• Danger of infecting the collections
      • Danger of infecting the building
    • Action taken
      • Fire retardant polythene enclosure constructed to encompass the areas of contamination
      • Shelving was removed before cleaning and reinstatement
      • Smoke extraction fans provided adequate negative pressure to suppress spores
    • Action taken
      • Operatives were required to wear specialist respiratory protective equipment providing organic and dust protection
      • Affected areas were treated with ‘Jati’ mould remover
      • Further one metre of flooring was removed to ensure mould had not spread
    • Action taken
      • All contaminated flooring and walls were removed and sprayed with the mould remover before being double bagged
      • The waste was carefully removed at set times to reduce the contact with staff and keeping to routes avoiding contact with collection material
    • Action taken
      • Once all mould contamination had been removed the area was then subject to two atmospheric decontaminations using the mould remover through an atomising device
      • This was to ensure that any airborne spores were removed
      • Finally the area was then cleared of plant and materials and subject to a final clean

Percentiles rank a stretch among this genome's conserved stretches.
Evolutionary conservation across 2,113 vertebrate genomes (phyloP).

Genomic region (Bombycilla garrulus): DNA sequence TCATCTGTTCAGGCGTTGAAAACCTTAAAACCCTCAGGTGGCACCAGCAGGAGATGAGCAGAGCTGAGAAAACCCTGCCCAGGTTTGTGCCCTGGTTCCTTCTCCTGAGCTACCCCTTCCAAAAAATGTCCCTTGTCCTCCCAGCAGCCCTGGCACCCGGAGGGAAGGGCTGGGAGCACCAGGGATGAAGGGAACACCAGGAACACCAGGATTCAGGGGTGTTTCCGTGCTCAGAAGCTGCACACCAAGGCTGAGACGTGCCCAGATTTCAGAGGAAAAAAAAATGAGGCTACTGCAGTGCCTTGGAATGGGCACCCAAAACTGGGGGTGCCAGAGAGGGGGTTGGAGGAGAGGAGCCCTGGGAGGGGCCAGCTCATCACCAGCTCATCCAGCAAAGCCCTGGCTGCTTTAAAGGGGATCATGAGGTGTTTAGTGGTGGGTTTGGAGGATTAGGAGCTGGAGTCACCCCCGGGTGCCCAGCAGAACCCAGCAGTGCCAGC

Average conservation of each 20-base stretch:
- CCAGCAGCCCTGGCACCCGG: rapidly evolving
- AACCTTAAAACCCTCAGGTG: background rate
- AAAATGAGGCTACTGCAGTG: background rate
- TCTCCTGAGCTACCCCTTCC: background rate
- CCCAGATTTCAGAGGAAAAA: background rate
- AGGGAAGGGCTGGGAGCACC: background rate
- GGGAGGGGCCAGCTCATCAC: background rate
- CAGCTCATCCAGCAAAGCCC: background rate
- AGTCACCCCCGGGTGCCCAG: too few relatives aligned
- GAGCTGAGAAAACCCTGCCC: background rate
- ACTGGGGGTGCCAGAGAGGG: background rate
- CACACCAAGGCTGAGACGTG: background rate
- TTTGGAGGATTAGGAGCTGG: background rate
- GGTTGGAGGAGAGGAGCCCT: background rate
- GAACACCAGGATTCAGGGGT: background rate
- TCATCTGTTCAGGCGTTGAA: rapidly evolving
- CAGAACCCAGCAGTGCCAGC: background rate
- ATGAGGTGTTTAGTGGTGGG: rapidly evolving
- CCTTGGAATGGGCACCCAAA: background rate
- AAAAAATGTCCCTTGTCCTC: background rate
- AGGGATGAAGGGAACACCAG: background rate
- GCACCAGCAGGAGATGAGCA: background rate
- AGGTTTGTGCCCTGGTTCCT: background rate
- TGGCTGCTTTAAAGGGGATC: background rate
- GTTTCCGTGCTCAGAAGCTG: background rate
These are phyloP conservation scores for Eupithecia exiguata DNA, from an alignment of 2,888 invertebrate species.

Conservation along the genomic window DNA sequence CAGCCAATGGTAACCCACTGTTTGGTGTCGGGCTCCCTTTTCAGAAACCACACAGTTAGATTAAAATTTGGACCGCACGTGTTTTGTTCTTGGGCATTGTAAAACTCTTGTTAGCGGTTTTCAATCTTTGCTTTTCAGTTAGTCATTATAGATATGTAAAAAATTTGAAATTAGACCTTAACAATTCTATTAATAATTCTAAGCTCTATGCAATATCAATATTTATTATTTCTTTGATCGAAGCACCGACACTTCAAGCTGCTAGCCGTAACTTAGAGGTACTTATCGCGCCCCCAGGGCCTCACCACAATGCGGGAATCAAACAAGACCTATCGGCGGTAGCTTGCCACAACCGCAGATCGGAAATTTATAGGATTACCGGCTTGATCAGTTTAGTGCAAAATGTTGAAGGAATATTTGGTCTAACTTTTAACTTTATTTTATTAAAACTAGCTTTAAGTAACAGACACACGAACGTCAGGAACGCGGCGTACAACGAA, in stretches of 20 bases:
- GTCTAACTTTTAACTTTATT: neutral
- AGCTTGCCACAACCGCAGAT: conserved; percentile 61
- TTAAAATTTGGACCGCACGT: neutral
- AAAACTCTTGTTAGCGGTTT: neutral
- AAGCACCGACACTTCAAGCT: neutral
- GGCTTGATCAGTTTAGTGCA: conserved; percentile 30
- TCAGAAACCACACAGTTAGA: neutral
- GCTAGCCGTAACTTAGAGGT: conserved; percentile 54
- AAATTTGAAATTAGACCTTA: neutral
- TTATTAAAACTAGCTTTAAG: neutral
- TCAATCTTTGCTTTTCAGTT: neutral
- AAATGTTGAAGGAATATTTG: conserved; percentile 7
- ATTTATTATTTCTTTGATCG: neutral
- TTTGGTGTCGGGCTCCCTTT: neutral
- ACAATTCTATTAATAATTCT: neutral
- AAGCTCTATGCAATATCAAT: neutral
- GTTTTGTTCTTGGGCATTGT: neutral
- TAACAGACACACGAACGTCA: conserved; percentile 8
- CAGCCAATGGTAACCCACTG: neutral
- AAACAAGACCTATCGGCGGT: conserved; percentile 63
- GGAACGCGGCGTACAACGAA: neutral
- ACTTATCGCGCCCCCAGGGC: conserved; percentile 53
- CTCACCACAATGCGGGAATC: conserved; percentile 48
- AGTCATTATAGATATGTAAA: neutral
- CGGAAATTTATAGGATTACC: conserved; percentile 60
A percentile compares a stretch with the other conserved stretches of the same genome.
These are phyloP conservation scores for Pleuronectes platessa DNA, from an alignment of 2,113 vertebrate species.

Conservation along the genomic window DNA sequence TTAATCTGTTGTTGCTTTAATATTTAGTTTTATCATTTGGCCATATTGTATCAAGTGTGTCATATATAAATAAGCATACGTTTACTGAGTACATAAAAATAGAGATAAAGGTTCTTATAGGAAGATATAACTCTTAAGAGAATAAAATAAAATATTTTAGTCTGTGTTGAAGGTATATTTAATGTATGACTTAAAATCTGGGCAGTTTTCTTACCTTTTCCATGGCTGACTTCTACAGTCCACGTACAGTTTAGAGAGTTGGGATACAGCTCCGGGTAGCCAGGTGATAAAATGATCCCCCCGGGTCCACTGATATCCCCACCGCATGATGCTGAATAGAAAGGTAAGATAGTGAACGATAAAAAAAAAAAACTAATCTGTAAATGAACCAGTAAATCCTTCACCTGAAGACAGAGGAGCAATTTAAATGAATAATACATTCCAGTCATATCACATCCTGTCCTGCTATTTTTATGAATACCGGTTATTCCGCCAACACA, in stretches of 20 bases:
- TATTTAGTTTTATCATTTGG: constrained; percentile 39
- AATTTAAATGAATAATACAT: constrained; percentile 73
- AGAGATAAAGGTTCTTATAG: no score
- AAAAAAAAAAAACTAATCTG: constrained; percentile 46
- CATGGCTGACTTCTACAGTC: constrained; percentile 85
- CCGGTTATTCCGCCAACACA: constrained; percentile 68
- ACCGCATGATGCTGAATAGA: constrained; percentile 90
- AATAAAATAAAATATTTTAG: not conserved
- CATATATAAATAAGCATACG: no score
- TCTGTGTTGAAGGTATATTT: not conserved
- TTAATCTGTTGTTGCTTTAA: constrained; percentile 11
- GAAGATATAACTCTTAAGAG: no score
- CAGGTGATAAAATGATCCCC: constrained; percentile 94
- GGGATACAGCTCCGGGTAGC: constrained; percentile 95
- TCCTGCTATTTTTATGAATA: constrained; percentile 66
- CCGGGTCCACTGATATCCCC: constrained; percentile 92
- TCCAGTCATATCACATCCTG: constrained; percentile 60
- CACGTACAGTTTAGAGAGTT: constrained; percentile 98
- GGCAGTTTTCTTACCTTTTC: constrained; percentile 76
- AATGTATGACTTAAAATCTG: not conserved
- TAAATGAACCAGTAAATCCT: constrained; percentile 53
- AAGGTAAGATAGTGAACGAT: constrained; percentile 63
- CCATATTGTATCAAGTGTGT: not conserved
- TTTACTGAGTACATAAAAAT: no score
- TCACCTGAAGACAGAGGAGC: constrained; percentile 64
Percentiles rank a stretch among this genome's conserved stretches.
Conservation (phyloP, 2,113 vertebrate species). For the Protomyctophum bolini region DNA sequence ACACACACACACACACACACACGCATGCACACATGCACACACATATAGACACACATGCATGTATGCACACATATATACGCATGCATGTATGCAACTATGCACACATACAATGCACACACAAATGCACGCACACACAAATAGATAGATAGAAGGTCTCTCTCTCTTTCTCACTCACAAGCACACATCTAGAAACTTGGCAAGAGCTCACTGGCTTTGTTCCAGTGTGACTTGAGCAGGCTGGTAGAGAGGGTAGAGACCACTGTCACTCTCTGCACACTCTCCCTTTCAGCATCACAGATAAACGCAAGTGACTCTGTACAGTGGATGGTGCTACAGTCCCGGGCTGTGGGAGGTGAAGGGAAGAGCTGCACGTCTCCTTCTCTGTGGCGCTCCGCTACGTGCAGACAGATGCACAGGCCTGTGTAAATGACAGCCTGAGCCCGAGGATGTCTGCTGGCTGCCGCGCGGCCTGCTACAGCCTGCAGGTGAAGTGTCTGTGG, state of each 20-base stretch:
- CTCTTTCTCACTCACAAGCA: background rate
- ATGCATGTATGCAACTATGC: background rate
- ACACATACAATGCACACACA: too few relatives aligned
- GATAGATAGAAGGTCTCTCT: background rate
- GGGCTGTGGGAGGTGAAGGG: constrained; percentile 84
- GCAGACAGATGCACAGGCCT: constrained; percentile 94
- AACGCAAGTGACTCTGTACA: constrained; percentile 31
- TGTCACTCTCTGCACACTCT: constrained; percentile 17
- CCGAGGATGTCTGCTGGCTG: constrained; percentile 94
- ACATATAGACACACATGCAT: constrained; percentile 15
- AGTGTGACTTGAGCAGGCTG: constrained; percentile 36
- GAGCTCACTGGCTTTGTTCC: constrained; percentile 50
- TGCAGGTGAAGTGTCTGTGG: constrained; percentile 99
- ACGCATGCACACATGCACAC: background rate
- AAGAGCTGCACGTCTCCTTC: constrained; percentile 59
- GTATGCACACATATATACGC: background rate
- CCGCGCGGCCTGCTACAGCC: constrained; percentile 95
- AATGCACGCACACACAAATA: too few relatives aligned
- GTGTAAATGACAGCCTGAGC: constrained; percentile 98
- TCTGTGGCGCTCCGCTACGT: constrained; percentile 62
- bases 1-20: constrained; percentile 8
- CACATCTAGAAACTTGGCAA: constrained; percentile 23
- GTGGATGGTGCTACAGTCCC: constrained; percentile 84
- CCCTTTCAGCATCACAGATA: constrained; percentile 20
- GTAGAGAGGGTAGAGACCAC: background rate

• What Cost?
      • Equipment - £67K
      • Stock - £10K
      • Conservation staff time – 800 hours
      • Flooring - £12K
      • Rebuilding of walls - £6K
      • Service delivery – Backlogs
      • Reputation - ???
    • What Cost?
      • John Murray Archive Exhibition – closed for 6 months
      • JMA Remedial works - £25K
      • Specialists consultants - £108K
      • Legal costs - £10K
      • Overtime claimed - £6K
      • Final outturn – estimate…….
      • £250K excluding staff time!
    • Lessons Confirmed
      • Mss and rare books staff to assist – keeping items in order
      • More extension cables and power points required at our drying facility
      • Project Managers and contract staff – be firm with requirements when building work is taking place
    • Lessons confirmed
      • More staff training – setting up tables
      • Medical conditions of volunteer staff should be known
      • Items in disaster store rooms need to be logically listed with the list visible for all to see when entering the room
    • Lessons Confirmed
      • Boxing of collections proved invaluable
      • Facility to cover book shelves quickly in the event of an incident
    • Lessons Confirmed
      • Protect collections in advance of building works
      • Staff and Fire Brigade tours of building
      • Not too many volunteers on site
    • Lessons Confirmed
      • Regular checks of disaster response supplies
      • Annual training on use of disaster response equipment
      • Take locks off sprinkler zones
    • Offers of assistance
      • The National Archives of Scotland – took up the offer of two NAS conservators to assist with the aftermath of the flood
      • National Museum of Scotland
      • The British Library